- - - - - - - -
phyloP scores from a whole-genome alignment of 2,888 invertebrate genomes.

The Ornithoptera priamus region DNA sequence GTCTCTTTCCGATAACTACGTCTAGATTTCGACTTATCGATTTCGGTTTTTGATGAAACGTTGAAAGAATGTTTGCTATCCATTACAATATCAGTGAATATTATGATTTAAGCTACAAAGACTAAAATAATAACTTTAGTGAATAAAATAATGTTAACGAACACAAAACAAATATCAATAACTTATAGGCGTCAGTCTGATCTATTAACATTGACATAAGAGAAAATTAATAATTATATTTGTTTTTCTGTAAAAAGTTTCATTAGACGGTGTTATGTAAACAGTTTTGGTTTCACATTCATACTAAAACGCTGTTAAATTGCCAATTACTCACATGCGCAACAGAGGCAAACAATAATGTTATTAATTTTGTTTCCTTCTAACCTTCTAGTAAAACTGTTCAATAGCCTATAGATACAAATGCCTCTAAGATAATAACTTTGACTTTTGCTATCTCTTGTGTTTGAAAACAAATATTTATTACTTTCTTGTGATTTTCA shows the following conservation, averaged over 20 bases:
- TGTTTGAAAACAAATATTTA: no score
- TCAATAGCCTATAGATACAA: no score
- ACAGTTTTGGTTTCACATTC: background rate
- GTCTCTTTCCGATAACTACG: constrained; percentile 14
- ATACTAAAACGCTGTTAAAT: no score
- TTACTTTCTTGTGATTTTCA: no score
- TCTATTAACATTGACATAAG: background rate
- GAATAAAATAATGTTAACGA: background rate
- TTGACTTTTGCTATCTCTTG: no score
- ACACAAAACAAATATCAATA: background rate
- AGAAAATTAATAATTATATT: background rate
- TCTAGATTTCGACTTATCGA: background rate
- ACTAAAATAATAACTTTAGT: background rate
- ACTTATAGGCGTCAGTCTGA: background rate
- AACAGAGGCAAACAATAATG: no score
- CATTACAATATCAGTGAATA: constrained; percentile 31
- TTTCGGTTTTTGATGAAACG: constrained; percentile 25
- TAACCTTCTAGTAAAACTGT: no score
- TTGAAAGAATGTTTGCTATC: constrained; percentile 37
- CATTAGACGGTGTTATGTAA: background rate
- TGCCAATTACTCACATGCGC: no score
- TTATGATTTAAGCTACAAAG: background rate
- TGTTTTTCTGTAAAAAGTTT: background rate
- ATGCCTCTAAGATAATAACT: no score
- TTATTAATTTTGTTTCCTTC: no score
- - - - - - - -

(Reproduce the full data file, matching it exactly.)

phyloP scores from a whole-genome alignment of 2,888 invertebrate genomes.

The Ornithoptera priamus region DNA sequence GTCTCTTTCCGATAACTACGTCTAGATTTCGACTTATCGATTTCGGTTTTTGATGAAACGTTGAAAGAATGTTTGCTATCCATTACAATATCAGTGAATATTATGATTTAAGCTACAAAGACTAAAATAATAACTTTAGTGAATAAAATAATGTTAACGAACACAAAACAAATATCAATAACTTATAGGCGTCAGTCTGATCTATTAACATTGACATAAGAGAAAATTAATAATTATATTTGTTTTTCTGTAAAAAGTTTCATTAGACGGTGTTATGTAAACAGTTTTGGTTTCACATTCATACTAAAACGCTGTTAAATTGCCAATTACTCACATGCGCAACAGAGGCAAACAATAATGTTATTAATTTTGTTTCCTTCTAACCTTCTAGTAAAACTGTTCAATAGCCTATAGATACAAATGCCTCTAAGATAATAACTTTGACTTTTGCTATCTCTTGTGTTTGAAAACAAATATTTATTACTTTCTTGTGATTTTCA shows the following conservation, averaged over 20 bases:
- TGTTTGAAAACAAATATTTA: no score
- TCAATAGCCTATAGATACAA: no score
- ACAGTTTTGGTTTCACATTC: background rate
- GTCTCTTTCCGATAACTACG: constrained; percentile 14
- ATACTAAAACGCTGTTAAAT: no score
- TTACTTTCTTGTGATTTTCA: no score
- TCTATTAACATTGACATAAG: background rate
- GAATAAAATAATGTTAACGA: background rate
- TTGACTTTTGCTATCTCTTG: no score
- ACACAAAACAAATATCAATA: background rate
- AGAAAATTAATAATTATATT: background rate
- TCTAGATTTCGACTTATCGA: background rate
- ACTAAAATAATAACTTTAGT: background rate
- ACTTATAGGCGTCAGTCTGA: background rate
- AACAGAGGCAAACAATAATG: no score
- CATTACAATATCAGTGAATA: constrained; percentile 31
- TTTCGGTTTTTGATGAAACG: constrained; percentile 25
- TAACCTTCTAGTAAAACTGT: no score
- TTGAAAGAATGTTTGCTATC: constrained; percentile 37
- CATTAGACGGTGTTATGTAA: background rate
- TGCCAATTACTCACATGCGC: no score
- TTATGATTTAAGCTACAAAG: background rate
- TGTTTTTCTGTAAAAAGTTT: background rate
- ATGCCTCTAAGATAATAACT: no score
- TTATTAATTTTGTTTCCTTC: no score